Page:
Arthur Hall, Senior News Reporter
The International Monetary Fund (IMF) has given Jamaica high marks for its performance during the second review period since the country entered a new borrowing arrangement in May.
In its review released late last Friday, the IMF said Jamaica's macroeconomic developments are broadly in line with programme projections.
"(The) programme performance is on track, in spite of the difficult economic environment," said the IMF in a seeming stamp of approval to the work of Finance Minister Dr Peter Phillips and the Portia Simpson Miller led-administration.
"There are signs of a gradual recovery from the effects of the global financial crisis and Hurricane Sandy," added the Fund.
That is a view shared by Phillips, who has been the point man on Jamaica's performance.
"I think the review highlights our performance, although it notes that there are still challenges," Phillips told The Sunday Gleaner.
"Overall, I'm pleased that there is a return to growth, and while we are now in calmer waters, we are not yet through our difficulties," added Phillips.
The IMF has said Jamaica's real GDP growth for the 2013-14 fiscal year is projected at just under one per cent, supported by improved activity in the tourism, mining, and agricultural sectors. This is unchanged from previous projections.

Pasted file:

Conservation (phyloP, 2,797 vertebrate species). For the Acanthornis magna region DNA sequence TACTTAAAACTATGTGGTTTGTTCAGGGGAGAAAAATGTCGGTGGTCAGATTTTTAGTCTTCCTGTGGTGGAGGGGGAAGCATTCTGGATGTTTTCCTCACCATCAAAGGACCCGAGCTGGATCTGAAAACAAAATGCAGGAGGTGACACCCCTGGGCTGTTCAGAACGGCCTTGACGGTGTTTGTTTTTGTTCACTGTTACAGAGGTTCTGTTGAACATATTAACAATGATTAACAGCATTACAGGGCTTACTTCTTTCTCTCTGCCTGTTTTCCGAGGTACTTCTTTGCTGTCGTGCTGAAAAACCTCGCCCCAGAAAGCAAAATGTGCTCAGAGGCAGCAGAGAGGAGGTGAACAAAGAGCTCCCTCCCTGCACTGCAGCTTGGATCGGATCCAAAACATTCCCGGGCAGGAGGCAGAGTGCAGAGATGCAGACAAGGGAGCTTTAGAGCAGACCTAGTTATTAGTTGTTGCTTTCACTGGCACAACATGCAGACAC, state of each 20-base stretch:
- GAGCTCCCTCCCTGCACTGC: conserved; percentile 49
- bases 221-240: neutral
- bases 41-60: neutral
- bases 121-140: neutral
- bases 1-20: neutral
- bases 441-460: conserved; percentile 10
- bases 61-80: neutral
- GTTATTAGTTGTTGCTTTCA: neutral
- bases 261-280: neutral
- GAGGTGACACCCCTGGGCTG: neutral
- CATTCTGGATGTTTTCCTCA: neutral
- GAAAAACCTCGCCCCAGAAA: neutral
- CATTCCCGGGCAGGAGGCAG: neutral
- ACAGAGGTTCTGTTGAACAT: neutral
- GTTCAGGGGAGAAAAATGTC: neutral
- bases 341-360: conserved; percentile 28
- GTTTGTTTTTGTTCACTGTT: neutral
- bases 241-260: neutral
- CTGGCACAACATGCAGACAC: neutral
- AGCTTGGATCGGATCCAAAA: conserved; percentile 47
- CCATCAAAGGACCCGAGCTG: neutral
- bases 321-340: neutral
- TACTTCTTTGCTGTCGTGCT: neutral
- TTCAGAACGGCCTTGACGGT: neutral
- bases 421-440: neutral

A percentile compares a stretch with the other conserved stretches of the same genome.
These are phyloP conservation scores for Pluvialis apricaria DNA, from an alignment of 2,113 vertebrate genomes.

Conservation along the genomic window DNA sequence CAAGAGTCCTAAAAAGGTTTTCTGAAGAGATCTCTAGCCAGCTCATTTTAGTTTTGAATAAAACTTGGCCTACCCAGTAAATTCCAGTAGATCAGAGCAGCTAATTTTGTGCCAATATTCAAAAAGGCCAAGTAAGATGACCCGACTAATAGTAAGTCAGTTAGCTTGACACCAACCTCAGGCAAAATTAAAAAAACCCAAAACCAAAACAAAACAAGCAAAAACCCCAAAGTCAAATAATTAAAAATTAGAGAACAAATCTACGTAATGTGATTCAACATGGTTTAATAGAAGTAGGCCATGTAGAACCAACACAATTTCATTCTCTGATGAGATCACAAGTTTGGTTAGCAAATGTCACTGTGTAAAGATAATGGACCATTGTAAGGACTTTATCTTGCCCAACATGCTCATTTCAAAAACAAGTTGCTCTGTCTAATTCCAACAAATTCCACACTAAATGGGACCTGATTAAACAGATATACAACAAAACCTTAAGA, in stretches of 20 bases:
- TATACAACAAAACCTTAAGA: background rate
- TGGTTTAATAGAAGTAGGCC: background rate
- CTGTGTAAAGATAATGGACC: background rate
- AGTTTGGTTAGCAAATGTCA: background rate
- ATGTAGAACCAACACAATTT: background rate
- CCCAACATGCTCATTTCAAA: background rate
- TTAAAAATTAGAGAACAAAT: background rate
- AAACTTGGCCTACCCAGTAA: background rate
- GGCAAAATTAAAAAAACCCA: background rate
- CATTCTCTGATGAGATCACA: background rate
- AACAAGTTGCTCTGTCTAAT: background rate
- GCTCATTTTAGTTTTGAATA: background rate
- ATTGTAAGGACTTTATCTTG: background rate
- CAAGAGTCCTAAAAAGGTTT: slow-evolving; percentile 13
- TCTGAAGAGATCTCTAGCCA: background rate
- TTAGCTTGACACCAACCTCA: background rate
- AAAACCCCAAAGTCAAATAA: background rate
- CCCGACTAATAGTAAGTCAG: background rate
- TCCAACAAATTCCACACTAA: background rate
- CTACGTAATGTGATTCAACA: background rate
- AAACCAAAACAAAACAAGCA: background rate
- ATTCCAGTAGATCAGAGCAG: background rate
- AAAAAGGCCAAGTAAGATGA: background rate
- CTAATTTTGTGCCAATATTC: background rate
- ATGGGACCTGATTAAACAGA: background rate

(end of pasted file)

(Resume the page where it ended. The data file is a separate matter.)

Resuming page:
The Fund noted that "Inflation has increased due to the depreciation of the exchange rate, as well as higher administered prices in the context of the recent fiscal package. International reserves are in line with programme requirements, but remain low."
According to the IMF, the execution of the 2013-14 Budget has remained broadly on track.
"Strong implementation of the programme would lay the foundation for sustained economic growth," projected the Fund.The IMF further reported that Jamaica met all end-of-September quantitative performance criteria and structural benchmarks.
"The macroeconomic outlook and financing scenario remain broadly in line with earlier projections."
The Government was also commended for pressing ahead with the next round of reforms, including strengthening the fiscal policy framework, reforming the securities dealers sector, and enhancing public financial management.
However, the IMF warned that the risk to the programme remains high.
The major risk factors were listed as "possible external shocks, weak confidence and anaemic external demand that could hamper the growth recovery, shortfalls in budget financing and revenue collection, and policy slippages".
But Phillips is adamant that there will be no policy slippages as the Government is committed to the course.
"I have always said this is a Jamaica programme, not an IMF programme, and we are fully committed," said Phillips.